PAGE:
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Adaptive Changes in Life History and Survival following a New Guppy Introduction

1. Department of Biology, University of California, Riverside, California 92521;2. Redpath Museum and Department of Biology, McGill University, 859 Sherbrooke Street West, Montreal, Quebec H3A 2K6, Canada;3. School of Biology and Ecology, University of Maine, Orono, Maine 04469;4. Swiss Federal Institute of Technology (ETH), Institute of Integrative Biology, 8092 Zurich, Switzerland; and Swiss Federal Institute of Aquatic Science and Technology (Eawag), Department of Aquatic Ecology, Überlandstrasse 133, CH‐8600 Dübendorf, Switzerland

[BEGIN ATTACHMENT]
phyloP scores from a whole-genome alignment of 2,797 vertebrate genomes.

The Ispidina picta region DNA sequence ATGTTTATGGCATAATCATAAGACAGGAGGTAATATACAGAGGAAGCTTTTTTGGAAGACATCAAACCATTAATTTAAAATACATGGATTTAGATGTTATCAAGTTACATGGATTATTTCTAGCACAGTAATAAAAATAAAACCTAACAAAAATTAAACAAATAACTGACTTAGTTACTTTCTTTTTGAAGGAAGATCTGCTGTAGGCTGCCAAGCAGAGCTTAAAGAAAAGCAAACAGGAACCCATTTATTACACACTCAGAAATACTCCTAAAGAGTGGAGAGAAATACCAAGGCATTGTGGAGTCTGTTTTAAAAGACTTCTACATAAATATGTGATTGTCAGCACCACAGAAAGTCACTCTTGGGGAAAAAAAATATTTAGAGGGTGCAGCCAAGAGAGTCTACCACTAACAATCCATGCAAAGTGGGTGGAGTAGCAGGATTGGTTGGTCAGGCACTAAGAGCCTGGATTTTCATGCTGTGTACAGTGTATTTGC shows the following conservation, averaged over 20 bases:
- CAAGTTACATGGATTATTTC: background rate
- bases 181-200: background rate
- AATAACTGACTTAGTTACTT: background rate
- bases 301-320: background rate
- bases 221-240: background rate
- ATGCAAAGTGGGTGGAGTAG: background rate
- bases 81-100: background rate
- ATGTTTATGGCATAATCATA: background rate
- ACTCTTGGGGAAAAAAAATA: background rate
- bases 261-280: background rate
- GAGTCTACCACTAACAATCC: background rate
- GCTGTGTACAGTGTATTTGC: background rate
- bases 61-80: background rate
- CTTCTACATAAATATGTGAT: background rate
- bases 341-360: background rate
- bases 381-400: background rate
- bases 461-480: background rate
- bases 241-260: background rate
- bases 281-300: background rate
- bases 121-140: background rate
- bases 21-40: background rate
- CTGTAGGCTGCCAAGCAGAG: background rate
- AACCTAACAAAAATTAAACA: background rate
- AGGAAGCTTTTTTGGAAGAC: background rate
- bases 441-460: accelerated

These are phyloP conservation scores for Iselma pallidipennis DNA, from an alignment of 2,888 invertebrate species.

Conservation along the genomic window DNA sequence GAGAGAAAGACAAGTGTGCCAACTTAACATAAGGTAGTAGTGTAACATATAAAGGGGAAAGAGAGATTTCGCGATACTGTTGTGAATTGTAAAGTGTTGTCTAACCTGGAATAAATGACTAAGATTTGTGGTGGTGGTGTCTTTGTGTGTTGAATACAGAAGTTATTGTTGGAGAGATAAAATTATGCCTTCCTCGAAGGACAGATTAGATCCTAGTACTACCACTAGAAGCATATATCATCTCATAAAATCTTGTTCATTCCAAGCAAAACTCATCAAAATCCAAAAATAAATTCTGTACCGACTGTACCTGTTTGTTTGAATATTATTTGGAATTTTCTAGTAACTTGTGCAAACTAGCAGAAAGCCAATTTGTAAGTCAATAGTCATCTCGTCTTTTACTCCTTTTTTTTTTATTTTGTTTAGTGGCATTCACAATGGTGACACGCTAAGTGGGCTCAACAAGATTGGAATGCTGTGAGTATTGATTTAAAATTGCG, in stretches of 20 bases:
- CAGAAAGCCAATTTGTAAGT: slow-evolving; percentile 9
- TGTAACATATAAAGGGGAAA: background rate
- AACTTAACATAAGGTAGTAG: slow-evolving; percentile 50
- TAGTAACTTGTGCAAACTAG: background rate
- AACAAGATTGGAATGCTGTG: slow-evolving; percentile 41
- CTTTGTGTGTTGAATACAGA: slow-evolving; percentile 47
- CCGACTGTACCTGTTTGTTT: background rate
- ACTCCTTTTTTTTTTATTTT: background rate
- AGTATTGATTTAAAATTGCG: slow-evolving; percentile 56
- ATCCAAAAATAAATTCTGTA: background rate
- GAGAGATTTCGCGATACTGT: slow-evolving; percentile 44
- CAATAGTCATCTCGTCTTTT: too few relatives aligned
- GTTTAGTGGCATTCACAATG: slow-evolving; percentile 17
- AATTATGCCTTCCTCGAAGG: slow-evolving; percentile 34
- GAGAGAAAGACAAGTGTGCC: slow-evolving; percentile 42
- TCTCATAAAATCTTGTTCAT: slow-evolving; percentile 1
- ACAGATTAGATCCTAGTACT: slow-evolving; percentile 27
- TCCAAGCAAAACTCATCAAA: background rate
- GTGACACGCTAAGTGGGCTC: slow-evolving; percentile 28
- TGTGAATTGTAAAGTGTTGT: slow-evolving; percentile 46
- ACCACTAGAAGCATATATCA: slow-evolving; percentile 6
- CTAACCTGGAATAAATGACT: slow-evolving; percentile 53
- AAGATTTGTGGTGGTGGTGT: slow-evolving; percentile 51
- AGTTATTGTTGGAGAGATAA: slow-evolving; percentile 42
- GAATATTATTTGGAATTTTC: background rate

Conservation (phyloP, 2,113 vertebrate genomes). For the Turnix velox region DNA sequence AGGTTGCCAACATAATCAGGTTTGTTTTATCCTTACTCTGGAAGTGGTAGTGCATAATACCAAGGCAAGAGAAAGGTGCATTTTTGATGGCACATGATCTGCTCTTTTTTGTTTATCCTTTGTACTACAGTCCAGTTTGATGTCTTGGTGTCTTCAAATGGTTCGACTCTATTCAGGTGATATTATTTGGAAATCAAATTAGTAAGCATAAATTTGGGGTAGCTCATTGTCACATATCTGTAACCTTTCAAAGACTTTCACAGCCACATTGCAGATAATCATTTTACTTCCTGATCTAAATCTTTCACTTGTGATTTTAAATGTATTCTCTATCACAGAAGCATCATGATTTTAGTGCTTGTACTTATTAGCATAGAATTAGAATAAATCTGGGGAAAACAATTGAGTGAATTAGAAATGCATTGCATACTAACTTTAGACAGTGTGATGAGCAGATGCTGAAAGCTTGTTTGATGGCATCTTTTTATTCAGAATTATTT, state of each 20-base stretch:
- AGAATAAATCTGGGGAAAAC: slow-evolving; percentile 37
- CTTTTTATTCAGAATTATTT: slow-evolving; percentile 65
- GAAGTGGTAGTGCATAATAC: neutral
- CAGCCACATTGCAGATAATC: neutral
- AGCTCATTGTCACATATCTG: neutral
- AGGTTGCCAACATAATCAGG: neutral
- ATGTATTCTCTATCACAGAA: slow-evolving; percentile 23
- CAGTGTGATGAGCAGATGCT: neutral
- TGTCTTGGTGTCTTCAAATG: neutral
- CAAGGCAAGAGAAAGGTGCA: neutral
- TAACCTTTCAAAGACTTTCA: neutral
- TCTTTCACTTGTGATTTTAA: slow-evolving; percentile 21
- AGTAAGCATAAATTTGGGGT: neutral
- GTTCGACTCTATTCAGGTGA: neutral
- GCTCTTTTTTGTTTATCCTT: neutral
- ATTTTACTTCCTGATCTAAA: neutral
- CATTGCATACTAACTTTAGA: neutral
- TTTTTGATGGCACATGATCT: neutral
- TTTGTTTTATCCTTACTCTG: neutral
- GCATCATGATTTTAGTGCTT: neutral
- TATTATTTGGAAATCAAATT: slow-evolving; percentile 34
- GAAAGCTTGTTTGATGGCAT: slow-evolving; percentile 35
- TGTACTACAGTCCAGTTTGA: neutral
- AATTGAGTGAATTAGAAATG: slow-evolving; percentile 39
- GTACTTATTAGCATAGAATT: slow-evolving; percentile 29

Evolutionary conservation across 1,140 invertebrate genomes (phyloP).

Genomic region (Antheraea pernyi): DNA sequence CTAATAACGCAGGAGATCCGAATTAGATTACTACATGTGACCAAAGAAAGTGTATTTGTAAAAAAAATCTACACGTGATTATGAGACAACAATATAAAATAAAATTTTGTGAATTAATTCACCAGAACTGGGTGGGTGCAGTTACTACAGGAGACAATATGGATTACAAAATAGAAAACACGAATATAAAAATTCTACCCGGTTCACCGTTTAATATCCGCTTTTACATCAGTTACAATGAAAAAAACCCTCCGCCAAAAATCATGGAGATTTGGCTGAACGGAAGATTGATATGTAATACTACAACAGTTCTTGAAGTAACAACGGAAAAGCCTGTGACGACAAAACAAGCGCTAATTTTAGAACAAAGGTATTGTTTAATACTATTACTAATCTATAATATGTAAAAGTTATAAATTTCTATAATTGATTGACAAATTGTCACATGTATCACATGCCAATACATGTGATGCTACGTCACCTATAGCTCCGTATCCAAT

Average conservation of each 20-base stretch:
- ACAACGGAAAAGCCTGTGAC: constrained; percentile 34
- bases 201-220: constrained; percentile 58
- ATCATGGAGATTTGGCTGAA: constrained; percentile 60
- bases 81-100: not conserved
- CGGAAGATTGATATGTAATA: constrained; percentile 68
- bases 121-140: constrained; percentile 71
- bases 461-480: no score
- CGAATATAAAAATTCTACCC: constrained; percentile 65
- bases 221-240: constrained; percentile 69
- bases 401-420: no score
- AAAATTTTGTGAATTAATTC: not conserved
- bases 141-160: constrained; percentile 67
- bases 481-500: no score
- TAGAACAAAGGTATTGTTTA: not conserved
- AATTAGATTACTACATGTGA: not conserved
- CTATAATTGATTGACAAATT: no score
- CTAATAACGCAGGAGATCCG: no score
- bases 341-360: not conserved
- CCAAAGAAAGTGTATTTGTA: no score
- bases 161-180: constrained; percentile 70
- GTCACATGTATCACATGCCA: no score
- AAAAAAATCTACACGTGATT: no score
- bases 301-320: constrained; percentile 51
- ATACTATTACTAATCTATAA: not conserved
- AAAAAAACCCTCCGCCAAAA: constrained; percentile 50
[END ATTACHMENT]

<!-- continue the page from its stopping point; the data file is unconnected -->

Numerous studies of wild populations have shown that phenotypic traits can change adaptively on short timescales, but very few studies have considered coincident changes in major fitness components. We here examine adaptive changes in life‐history traits and survival rates for wild guppies introduced into new environments. Female life‐history traits in the derived (Damier River) populations diverged from the ancestral (Yarra River) population, as a result of adaptation to predation regime (high vs. low) and other aspects of the local river. Moreover, some components of the derived Damier populations, particularly juveniles, now show higher survival in the Damier than do contemporary representatives from the ancestral Yarra population. These results suggest that adaptive change can improve survival rates after fewer than 10 years (fewer than 30 guppy generations) in a new environment.